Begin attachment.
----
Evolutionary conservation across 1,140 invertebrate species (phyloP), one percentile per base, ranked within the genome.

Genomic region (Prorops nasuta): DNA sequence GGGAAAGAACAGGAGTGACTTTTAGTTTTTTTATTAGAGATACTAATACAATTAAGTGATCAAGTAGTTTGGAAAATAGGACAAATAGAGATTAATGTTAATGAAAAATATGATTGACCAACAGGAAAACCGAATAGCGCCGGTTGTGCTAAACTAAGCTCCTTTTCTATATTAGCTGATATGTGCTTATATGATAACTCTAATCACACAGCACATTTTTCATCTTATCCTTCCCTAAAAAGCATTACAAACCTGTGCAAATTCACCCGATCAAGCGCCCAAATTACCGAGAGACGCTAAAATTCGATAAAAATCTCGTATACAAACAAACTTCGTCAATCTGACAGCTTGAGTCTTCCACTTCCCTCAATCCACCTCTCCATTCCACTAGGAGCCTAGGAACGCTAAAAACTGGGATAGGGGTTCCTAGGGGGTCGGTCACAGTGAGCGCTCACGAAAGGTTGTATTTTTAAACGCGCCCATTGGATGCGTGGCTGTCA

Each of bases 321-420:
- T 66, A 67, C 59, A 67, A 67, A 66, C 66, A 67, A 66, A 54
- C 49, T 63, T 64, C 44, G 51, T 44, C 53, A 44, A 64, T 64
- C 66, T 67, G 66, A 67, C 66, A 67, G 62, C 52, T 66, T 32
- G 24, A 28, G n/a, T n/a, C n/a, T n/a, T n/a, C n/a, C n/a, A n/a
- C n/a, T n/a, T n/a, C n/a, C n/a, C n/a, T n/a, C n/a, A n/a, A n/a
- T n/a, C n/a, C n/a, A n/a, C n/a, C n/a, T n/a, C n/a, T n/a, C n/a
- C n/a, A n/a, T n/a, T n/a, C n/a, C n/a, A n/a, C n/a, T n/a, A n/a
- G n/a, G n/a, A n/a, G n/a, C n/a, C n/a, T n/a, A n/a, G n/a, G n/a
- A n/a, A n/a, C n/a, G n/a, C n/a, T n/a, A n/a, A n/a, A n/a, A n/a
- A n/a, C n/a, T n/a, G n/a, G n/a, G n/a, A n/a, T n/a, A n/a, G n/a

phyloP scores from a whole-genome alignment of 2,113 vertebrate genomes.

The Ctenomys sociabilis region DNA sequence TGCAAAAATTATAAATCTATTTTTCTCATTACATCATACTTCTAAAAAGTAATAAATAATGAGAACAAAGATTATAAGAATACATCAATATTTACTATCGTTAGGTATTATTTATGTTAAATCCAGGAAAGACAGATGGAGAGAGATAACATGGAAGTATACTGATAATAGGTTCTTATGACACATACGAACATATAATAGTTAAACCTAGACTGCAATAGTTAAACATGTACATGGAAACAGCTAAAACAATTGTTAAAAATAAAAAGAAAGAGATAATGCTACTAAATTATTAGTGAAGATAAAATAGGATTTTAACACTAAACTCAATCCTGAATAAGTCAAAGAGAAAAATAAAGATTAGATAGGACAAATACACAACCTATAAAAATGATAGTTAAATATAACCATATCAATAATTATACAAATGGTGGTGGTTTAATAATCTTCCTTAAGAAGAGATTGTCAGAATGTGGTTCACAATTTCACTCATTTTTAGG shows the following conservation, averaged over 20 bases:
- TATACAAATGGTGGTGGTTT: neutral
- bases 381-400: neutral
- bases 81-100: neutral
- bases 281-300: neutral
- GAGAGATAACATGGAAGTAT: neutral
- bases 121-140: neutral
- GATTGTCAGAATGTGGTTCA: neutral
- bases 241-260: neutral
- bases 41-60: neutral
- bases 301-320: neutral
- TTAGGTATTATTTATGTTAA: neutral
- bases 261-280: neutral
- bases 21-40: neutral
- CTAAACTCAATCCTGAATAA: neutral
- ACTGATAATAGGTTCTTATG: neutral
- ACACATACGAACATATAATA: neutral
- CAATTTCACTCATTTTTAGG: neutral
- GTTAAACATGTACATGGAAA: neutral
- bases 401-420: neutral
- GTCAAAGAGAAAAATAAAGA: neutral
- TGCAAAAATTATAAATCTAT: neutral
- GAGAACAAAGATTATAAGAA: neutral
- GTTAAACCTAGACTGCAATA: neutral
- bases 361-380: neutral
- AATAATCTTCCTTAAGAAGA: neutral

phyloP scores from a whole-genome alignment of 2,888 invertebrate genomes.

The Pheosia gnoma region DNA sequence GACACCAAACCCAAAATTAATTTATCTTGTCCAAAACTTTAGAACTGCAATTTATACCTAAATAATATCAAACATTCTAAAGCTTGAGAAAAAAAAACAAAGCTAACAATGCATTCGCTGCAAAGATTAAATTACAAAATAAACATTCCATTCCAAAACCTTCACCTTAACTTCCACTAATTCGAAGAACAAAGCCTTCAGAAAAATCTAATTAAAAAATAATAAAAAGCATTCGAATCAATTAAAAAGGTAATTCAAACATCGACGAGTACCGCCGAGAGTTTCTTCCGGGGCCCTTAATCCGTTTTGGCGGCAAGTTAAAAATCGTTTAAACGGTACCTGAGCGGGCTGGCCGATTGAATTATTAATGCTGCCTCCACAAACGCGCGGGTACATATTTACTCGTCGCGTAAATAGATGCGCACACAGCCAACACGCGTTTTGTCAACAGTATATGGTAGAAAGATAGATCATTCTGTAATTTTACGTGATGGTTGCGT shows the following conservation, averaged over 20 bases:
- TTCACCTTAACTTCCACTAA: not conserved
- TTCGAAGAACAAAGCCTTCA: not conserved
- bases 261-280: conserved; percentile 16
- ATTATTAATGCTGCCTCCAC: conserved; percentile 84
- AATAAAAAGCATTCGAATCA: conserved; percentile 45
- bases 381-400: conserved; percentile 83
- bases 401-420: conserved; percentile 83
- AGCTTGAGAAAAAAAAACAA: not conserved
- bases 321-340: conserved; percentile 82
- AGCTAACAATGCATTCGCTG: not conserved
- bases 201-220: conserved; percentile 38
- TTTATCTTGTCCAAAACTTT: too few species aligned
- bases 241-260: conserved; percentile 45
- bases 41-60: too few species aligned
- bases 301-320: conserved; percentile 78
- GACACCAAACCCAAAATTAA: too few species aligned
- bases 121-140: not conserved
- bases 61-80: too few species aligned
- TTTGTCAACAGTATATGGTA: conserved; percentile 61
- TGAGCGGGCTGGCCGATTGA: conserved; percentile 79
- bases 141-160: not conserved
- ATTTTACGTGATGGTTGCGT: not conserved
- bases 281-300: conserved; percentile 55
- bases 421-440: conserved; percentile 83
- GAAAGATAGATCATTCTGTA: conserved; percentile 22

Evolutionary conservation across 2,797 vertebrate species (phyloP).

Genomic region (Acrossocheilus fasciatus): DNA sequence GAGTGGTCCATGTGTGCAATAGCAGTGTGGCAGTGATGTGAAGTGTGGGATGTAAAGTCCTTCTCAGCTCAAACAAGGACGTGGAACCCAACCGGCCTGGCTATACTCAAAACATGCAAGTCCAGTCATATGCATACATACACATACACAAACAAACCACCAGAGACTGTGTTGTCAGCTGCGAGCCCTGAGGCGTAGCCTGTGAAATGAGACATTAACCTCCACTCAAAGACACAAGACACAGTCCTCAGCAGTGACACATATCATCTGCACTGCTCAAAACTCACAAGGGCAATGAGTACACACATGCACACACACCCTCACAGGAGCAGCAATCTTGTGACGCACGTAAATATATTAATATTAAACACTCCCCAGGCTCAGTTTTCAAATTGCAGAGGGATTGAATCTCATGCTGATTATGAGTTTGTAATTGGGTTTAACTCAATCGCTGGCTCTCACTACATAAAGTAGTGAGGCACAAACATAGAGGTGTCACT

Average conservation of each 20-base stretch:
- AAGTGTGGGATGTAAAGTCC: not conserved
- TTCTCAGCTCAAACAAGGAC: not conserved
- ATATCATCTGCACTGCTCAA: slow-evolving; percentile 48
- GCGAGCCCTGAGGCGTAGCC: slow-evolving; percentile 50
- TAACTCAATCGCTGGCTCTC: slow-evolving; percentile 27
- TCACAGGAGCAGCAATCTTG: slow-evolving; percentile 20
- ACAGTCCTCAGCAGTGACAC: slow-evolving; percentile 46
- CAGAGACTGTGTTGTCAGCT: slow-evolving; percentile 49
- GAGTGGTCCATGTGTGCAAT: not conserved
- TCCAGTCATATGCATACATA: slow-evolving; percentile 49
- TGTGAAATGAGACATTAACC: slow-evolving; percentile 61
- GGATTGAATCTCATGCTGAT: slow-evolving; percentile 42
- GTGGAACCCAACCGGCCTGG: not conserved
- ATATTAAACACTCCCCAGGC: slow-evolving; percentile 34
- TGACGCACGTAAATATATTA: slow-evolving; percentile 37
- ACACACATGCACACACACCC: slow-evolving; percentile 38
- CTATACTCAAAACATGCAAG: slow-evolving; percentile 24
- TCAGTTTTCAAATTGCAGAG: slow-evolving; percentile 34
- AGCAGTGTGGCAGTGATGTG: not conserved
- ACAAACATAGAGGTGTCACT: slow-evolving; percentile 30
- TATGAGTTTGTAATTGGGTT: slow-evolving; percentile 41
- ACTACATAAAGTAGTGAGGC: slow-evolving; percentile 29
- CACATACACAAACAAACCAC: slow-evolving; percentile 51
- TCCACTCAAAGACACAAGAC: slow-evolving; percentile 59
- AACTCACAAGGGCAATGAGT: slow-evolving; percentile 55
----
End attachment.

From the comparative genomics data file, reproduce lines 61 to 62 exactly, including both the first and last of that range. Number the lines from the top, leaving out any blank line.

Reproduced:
- TTTGTCAACAGTATATGGTA: conserved; percentile 61
- TGAGCGGGCTGGCCGATTGA: conserved; percentile 79